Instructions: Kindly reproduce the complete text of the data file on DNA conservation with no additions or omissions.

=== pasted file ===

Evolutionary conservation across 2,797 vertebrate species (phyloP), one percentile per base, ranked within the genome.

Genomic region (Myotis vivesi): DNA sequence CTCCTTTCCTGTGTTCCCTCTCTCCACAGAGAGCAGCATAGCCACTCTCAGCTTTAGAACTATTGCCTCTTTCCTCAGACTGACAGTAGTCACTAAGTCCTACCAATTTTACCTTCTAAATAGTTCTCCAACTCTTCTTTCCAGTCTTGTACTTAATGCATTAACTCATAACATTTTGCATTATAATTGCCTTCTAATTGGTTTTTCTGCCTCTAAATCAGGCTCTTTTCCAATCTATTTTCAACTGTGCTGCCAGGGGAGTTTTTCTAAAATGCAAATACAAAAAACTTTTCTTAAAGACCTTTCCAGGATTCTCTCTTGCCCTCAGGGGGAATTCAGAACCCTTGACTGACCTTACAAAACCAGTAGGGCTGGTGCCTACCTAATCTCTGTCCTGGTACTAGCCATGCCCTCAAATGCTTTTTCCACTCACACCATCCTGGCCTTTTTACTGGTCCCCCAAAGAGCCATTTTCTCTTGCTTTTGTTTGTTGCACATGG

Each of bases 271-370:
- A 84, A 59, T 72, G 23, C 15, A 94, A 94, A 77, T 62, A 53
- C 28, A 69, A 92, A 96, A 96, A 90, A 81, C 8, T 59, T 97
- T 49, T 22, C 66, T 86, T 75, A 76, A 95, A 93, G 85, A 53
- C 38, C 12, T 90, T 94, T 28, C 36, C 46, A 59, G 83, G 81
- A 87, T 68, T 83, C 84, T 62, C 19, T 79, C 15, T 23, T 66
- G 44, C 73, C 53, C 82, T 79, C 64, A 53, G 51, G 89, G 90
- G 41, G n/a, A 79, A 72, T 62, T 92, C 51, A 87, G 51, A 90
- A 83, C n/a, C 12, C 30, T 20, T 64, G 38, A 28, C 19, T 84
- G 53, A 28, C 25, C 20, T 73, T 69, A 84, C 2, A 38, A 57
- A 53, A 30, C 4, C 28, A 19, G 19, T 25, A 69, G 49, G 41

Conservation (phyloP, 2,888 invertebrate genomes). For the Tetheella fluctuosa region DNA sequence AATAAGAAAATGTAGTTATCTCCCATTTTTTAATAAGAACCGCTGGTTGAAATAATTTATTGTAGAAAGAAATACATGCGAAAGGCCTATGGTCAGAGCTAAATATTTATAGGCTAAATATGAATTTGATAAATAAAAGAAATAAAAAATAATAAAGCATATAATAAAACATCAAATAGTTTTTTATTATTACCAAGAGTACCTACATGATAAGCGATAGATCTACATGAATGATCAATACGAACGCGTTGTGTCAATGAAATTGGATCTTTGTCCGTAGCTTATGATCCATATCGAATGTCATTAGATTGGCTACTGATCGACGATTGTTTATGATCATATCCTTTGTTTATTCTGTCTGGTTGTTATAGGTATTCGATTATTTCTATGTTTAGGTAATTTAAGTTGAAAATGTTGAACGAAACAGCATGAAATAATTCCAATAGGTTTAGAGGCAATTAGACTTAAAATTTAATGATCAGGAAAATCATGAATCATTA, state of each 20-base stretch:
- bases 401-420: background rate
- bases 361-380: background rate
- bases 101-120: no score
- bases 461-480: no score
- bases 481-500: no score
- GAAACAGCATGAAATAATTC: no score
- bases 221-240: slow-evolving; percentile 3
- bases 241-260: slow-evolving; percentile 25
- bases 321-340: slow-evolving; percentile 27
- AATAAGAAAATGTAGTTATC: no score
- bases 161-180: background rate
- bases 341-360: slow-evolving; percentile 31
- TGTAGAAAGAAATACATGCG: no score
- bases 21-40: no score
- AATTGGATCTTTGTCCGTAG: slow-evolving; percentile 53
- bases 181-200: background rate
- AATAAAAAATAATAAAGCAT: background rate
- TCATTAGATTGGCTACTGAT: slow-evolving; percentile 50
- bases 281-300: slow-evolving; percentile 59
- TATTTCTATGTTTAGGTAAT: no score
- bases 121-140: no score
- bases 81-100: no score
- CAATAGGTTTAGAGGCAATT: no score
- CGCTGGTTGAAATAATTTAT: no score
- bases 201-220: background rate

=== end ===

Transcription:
Evolutionary conservation across 2,797 vertebrate species (phyloP), one percentile per base, ranked within the genome.

Genomic region (Myotis vivesi): DNA sequence CTCCTTTCCTGTGTTCCCTCTCTCCACAGAGAGCAGCATAGCCACTCTCAGCTTTAGAACTATTGCCTCTTTCCTCAGACTGACAGTAGTCACTAAGTCCTACCAATTTTACCTTCTAAATAGTTCTCCAACTCTTCTTTCCAGTCTTGTACTTAATGCATTAACTCATAACATTTTGCATTATAATTGCCTTCTAATTGGTTTTTCTGCCTCTAAATCAGGCTCTTTTCCAATCTATTTTCAACTGTGCTGCCAGGGGAGTTTTTCTAAAATGCAAATACAAAAAACTTTTCTTAAAGACCTTTCCAGGATTCTCTCTTGCCCTCAGGGGGAATTCAGAACCCTTGACTGACCTTACAAAACCAGTAGGGCTGGTGCCTACCTAATCTCTGTCCTGGTACTAGCCATGCCCTCAAATGCTTTTTCCACTCACACCATCCTGGCCTTTTTACTGGTCCCCCAAAGAGCCATTTTCTCTTGCTTTTGTTTGTTGCACATGG

Each of bases 271-370:
- A 84, A 59, T 72, G 23, C 15, A 94, A 94, A 77, T 62, A 53
- C 28, A 69, A 92, A 96, A 96, A 90, A 81, C 8, T 59, T 97
- T 49, T 22, C 66, T 86, T 75, A 76, A 95, A 93, G 85, A 53
- C 38, C 12, T 90, T 94, T 28, C 36, C 46, A 59, G 83, G 81
- A 87, T 68, T 83, C 84, T 62, C 19, T 79, C 15, T 23, T 66
- G 44, C 73, C 53, C 82, T 79, C 64, A 53, G 51, G 89, G 90
- G 41, G n/a, A 79, A 72, T 62, T 92, C 51, A 87, G 51, A 90
- A 83, C n/a, C 12, C 30, T 20, T 64, G 38, A 28, C 19, T 84
- G 53, A 28, C 25, C 20, T 73, T 69, A 84, C 2, A 38, A 57
- A 53, A 30, C 4, C 28, A 19, G 19, T 25, A 69, G 49, G 41

Conservation (phyloP, 2,888 invertebrate genomes). For the Tetheella fluctuosa region DNA sequence AATAAGAAAATGTAGTTATCTCCCATTTTTTAATAAGAACCGCTGGTTGAAATAATTTATTGTAGAAAGAAATACATGCGAAAGGCCTATGGTCAGAGCTAAATATTTATAGGCTAAATATGAATTTGATAAATAAAAGAAATAAAAAATAATAAAGCATATAATAAAACATCAAATAGTTTTTTATTATTACCAAGAGTACCTACATGATAAGCGATAGATCTACATGAATGATCAATACGAACGCGTTGTGTCAATGAAATTGGATCTTTGTCCGTAGCTTATGATCCATATCGAATGTCATTAGATTGGCTACTGATCGACGATTGTTTATGATCATATCCTTTGTTTATTCTGTCTGGTTGTTATAGGTATTCGATTATTTCTATGTTTAGGTAATTTAAGTTGAAAATGTTGAACGAAACAGCATGAAATAATTCCAATAGGTTTAGAGGCAATTAGACTTAAAATTTAATGATCAGGAAAATCATGAATCATTA, state of each 20-base stretch:
- bases 401-420: background rate
- bases 361-380: background rate
- bases 101-120: no score
- bases 461-480: no score
- bases 481-500: no score
- GAAACAGCATGAAATAATTC: no score
- bases 221-240: slow-evolving; percentile 3
- bases 241-260: slow-evolving; percentile 25
- bases 321-340: slow-evolving; percentile 27
- AATAAGAAAATGTAGTTATC: no score
- bases 161-180: background rate
- bases 341-360: slow-evolving; percentile 31
- TGTAGAAAGAAATACATGCG: no score
- bases 21-40: no score
- AATTGGATCTTTGTCCGTAG: slow-evolving; percentile 53
- bases 181-200: background rate
- AATAAAAAATAATAAAGCAT: background rate
- TCATTAGATTGGCTACTGAT: slow-evolving; percentile 50
- bases 281-300: slow-evolving; percentile 59
- TATTTCTATGTTTAGGTAAT: no score
- bases 121-140: no score
- bases 81-100: no score
- CAATAGGTTTAGAGGCAATT: no score
- CGCTGGTTGAAATAATTTAT: no score
- bases 201-220: background rate